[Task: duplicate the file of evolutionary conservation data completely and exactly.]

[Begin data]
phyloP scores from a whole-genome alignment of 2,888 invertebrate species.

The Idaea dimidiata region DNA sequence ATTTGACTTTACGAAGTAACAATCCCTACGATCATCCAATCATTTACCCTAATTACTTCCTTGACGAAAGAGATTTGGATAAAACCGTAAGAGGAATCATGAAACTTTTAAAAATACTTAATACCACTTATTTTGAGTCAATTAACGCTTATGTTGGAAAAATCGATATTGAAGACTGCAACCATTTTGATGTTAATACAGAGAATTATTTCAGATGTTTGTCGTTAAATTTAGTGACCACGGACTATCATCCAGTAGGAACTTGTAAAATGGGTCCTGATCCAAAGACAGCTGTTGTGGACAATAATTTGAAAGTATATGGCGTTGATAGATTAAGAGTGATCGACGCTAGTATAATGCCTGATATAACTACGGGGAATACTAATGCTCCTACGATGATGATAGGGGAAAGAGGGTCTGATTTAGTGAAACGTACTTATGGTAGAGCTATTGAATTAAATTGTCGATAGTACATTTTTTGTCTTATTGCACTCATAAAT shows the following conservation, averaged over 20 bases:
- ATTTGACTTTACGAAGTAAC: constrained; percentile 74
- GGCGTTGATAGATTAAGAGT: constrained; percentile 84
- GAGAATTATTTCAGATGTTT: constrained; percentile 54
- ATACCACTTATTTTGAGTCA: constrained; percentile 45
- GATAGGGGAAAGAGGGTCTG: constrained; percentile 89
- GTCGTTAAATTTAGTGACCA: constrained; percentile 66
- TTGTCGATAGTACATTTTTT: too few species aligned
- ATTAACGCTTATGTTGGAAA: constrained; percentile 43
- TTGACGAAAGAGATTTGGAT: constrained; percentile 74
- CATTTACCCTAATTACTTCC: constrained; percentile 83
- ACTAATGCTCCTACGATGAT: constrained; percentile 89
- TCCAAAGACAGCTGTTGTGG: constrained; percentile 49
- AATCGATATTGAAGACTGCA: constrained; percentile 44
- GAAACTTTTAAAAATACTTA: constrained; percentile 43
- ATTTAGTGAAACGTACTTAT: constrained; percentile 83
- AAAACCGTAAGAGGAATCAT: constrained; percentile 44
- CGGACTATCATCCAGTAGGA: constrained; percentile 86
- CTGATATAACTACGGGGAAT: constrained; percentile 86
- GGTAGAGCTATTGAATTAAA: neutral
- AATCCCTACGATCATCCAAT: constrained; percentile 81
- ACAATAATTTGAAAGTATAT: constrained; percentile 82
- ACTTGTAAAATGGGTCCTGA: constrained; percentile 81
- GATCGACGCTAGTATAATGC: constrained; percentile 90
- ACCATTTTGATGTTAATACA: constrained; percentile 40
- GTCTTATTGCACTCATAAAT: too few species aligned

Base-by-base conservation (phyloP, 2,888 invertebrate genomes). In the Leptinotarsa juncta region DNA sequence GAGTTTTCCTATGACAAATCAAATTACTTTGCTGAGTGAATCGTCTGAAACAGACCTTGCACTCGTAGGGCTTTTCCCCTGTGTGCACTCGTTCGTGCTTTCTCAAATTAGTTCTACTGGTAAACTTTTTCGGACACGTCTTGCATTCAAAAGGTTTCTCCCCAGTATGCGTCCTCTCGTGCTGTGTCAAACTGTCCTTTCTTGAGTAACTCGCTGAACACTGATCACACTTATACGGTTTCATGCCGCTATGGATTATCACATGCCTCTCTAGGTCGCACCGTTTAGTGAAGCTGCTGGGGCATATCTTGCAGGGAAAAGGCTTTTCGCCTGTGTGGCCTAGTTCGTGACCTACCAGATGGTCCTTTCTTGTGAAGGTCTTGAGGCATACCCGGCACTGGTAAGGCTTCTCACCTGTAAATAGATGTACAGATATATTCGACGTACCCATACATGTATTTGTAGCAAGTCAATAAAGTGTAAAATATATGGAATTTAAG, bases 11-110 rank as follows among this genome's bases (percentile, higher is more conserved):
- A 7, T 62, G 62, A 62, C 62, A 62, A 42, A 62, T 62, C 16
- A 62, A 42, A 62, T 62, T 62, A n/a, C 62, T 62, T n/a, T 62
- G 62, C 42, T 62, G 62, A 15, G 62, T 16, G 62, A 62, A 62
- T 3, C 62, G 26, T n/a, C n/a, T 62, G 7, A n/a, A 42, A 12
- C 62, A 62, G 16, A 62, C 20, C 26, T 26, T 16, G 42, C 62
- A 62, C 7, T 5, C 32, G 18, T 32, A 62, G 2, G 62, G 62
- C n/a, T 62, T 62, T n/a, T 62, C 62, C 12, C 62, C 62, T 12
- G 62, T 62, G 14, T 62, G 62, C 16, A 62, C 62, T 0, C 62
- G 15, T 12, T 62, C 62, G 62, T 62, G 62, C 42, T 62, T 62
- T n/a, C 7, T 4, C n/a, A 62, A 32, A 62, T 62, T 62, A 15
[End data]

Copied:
phyloP scores from a whole-genome alignment of 2,888 invertebrate species.

The Idaea dimidiata region DNA sequence ATTTGACTTTACGAAGTAACAATCCCTACGATCATCCAATCATTTACCCTAATTACTTCCTTGACGAAAGAGATTTGGATAAAACCGTAAGAGGAATCATGAAACTTTTAAAAATACTTAATACCACTTATTTTGAGTCAATTAACGCTTATGTTGGAAAAATCGATATTGAAGACTGCAACCATTTTGATGTTAATACAGAGAATTATTTCAGATGTTTGTCGTTAAATTTAGTGACCACGGACTATCATCCAGTAGGAACTTGTAAAATGGGTCCTGATCCAAAGACAGCTGTTGTGGACAATAATTTGAAAGTATATGGCGTTGATAGATTAAGAGTGATCGACGCTAGTATAATGCCTGATATAACTACGGGGAATACTAATGCTCCTACGATGATGATAGGGGAAAGAGGGTCTGATTTAGTGAAACGTACTTATGGTAGAGCTATTGAATTAAATTGTCGATAGTACATTTTTTGTCTTATTGCACTCATAAAT shows the following conservation, averaged over 20 bases:
- ATTTGACTTTACGAAGTAAC: constrained; percentile 74
- GGCGTTGATAGATTAAGAGT: constrained; percentile 84
- GAGAATTATTTCAGATGTTT: constrained; percentile 54
- ATACCACTTATTTTGAGTCA: constrained; percentile 45
- GATAGGGGAAAGAGGGTCTG: constrained; percentile 89
- GTCGTTAAATTTAGTGACCA: constrained; percentile 66
- TTGTCGATAGTACATTTTTT: too few species aligned
- ATTAACGCTTATGTTGGAAA: constrained; percentile 43
- TTGACGAAAGAGATTTGGAT: constrained; percentile 74
- CATTTACCCTAATTACTTCC: constrained; percentile 83
- ACTAATGCTCCTACGATGAT: constrained; percentile 89
- TCCAAAGACAGCTGTTGTGG: constrained; percentile 49
- AATCGATATTGAAGACTGCA: constrained; percentile 44
- GAAACTTTTAAAAATACTTA: constrained; percentile 43
- ATTTAGTGAAACGTACTTAT: constrained; percentile 83
- AAAACCGTAAGAGGAATCAT: constrained; percentile 44
- CGGACTATCATCCAGTAGGA: constrained; percentile 86
- CTGATATAACTACGGGGAAT: constrained; percentile 86
- GGTAGAGCTATTGAATTAAA: neutral
- AATCCCTACGATCATCCAAT: constrained; percentile 81
- ACAATAATTTGAAAGTATAT: constrained; percentile 82
- ACTTGTAAAATGGGTCCTGA: constrained; percentile 81
- GATCGACGCTAGTATAATGC: constrained; percentile 90
- ACCATTTTGATGTTAATACA: constrained; percentile 40
- GTCTTATTGCACTCATAAAT: too few species aligned

Base-by-base conservation (phyloP, 2,888 invertebrate genomes). In the Leptinotarsa juncta region DNA sequence GAGTTTTCCTATGACAAATCAAATTACTTTGCTGAGTGAATCGTCTGAAACAGACCTTGCACTCGTAGGGCTTTTCCCCTGTGTGCACTCGTTCGTGCTTTCTCAAATTAGTTCTACTGGTAAACTTTTTCGGACACGTCTTGCATTCAAAAGGTTTCTCCCCAGTATGCGTCCTCTCGTGCTGTGTCAAACTGTCCTTTCTTGAGTAACTCGCTGAACACTGATCACACTTATACGGTTTCATGCCGCTATGGATTATCACATGCCTCTCTAGGTCGCACCGTTTAGTGAAGCTGCTGGGGCATATCTTGCAGGGAAAAGGCTTTTCGCCTGTGTGGCCTAGTTCGTGACCTACCAGATGGTCCTTTCTTGTGAAGGTCTTGAGGCATACCCGGCACTGGTAAGGCTTCTCACCTGTAAATAGATGTACAGATATATTCGACGTACCCATACATGTATTTGTAGCAAGTCAATAAAGTGTAAAATATATGGAATTTAAG, bases 11-110 rank as follows among this genome's bases (percentile, higher is more conserved):
- A 7, T 62, G 62, A 62, C 62, A 62, A 42, A 62, T 62, C 16
- A 62, A 42, A 62, T 62, T 62, A n/a, C 62, T 62, T n/a, T 62
- G 62, C 42, T 62, G 62, A 15, G 62, T 16, G 62, A 62, A 62
- T 3, C 62, G 26, T n/a, C n/a, T 62, G 7, A n/a, A 42, A 12
- C 62, A 62, G 16, A 62, C 20, C 26, T 26, T 16, G 42, C 62
- A 62, C 7, T 5, C 32, G 18, T 32, A 62, G 2, G 62, G 62
- C n/a, T 62, T 62, T n/a, T 62, C 62, C 12, C 62, C 62, T 12
- G 62, T 62, G 14, T 62, G 62, C 16, A 62, C 62, T 0, C 62
- G 15, T 12, T 62, C 62, G 62, T 62, G 62, C 42, T 62, T 62
- T n/a, C 7, T 4, C n/a, A 62, A 32, A 62, T 62, T 62, A 15